They gathered to celebrate the short, clamorous life of one of rap's most eccentric talents, here at a church in Harlem. Russell Jones, better known to hip-hop lovers as Ol' Dirty Bastard, was mourned Wednesday by fans and family still coping with the shock of his fatal collapse in a recording studio on Saturday, two days shy of his 36th birthday. The cause of his death is not yet known.
"He was adventurous and steadfast and strong," said Saadiq B, who worked with Jones as a tour manager and was standing on the sidewalk outside St. James Presbyterian Church. "He wasn't scared to be different."
That probably understates it. Jones seemed to live by a set of rules that bore little resemblance to rules abided by everyone else, and that was both the source of his greatness as a performer and his ruin. He was well known for his spectacularly colorful and constant scrapes with the law, but to those who assembled Wednesday, none of that could overshadow his music, or his contributions to the pioneering Staten Island rap collective Wu-Tang Clan.
"He'd show up and grab the mike," recalled Cappadonna, known as the 10th member of Wu-Tang, who had come to pay his respects. "And he'd take over the place. He had that much presence."
Nobody has ever rapped like ODB and nobody will again. His performances were like escapees from an asylum -- attention-grabbing, barely coherent and in a hurry.
He would hurtle words, his voice a breathless wheeze, or he'd sing off-key, a parody of a crooner, or he'd scream for a moment like a guy being bearhugged. His lyrics were always profane, frequently hilarious, often pro-drug and sometimes racist. Mostly, he just ranted about whatever was on his mind at the moment, sense be damned.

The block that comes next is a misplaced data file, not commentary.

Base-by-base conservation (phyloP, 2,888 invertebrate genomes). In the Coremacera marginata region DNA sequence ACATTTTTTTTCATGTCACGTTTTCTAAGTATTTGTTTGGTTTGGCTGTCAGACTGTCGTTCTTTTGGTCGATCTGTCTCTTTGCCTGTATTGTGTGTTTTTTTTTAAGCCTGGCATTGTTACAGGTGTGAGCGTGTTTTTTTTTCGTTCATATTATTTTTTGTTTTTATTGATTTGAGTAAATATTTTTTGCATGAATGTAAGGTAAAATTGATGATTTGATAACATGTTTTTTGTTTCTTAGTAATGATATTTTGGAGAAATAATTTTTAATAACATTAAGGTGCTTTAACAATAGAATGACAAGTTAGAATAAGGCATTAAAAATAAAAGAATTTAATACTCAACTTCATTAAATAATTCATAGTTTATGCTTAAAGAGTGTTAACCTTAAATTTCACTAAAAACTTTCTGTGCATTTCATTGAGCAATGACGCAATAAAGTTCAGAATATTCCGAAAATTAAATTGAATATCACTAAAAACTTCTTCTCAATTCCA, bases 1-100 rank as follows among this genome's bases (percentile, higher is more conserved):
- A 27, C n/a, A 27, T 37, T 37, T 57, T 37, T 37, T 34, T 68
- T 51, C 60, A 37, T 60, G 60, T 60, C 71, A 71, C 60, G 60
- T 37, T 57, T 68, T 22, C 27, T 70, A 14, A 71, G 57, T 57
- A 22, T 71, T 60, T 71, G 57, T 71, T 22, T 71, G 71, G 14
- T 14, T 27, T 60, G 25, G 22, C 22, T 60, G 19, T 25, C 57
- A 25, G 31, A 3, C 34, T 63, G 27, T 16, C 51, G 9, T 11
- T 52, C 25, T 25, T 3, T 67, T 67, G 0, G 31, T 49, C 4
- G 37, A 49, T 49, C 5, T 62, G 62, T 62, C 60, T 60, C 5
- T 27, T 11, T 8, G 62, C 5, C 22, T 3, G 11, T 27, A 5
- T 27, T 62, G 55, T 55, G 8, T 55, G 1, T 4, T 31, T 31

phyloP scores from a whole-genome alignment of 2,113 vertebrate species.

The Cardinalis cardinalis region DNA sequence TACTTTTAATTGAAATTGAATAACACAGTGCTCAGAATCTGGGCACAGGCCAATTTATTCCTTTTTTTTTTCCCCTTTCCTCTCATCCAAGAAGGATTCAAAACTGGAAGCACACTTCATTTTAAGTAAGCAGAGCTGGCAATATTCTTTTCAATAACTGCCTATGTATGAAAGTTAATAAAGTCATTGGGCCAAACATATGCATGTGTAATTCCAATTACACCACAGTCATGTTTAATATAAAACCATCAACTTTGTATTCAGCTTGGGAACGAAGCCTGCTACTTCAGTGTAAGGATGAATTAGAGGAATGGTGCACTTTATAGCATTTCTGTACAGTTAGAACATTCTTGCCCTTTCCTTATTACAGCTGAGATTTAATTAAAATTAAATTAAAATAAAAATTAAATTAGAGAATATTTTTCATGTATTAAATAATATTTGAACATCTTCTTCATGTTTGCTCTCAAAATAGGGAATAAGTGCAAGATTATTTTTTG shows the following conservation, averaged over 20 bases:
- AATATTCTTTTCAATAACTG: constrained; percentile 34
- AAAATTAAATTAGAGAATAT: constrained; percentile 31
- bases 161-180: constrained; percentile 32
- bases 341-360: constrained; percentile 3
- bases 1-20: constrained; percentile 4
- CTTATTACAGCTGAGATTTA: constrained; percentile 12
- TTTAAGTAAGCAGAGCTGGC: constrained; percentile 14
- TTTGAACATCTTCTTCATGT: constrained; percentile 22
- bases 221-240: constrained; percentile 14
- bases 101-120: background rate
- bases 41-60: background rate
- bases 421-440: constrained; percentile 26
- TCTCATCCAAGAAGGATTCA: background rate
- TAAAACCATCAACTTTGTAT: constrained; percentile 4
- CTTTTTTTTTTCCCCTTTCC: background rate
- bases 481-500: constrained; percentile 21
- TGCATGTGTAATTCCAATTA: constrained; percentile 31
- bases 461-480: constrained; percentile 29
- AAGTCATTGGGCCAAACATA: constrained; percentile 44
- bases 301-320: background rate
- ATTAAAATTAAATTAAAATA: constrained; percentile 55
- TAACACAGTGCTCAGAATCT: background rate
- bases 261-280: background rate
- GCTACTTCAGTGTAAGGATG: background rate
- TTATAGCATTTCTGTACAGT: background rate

"Plug it up, cocaine, make ya speakers blow / Party amps getting' sniffed up now wit it too / When there's somethin' in my camp, a wireless amp / High as a ramp / Speak to Wu like stamp," he rapped on "Pop [Expletive]" on "The Neptunes Present . . . Clones," a compilation album released last year.
What the song is about is anyone's guess, but the spasmodic energy, the cluster bombs of words and his casual regard for meter and rhythm made the tune one of the best rap tracks of 2003.
He was in on the joke, and yet forever flirting with what seemed like actual madness. For a while, he told interviewers that he wanted to be called Big Baby Jesus, though he dropped that idea. Most recently, he performed under the name Dirt McGirt.
"He was just free," said Chuck Creekmur, an ODB fan and contributor to allhiphop.com, Wednesday. "Other people posture and pretend, and he didn't. He was free of those type of constraints. I loved that about him."
Jones was a founding member of Wu-Tang Clan, a group that melded the pan-Asian aesthetic of kung fu movies with urban street culture, and revolutionized rap. The group's debut, "Enter the Wu-Tang (36 Chambers)," released in 1993, spun off solo careers and a whole catalogue of lifestyle products.
On his own, Jones didn't make many records, and even for the trouble-prone world he emerged from, his crime-to-rhyme ratio was absurdly high. He ran afoul of the law countless times from the late '90s and on. There were some workaday charges on his rap sheet -- a second-degree assault, some drug busts, an arrest for failing to pay child support.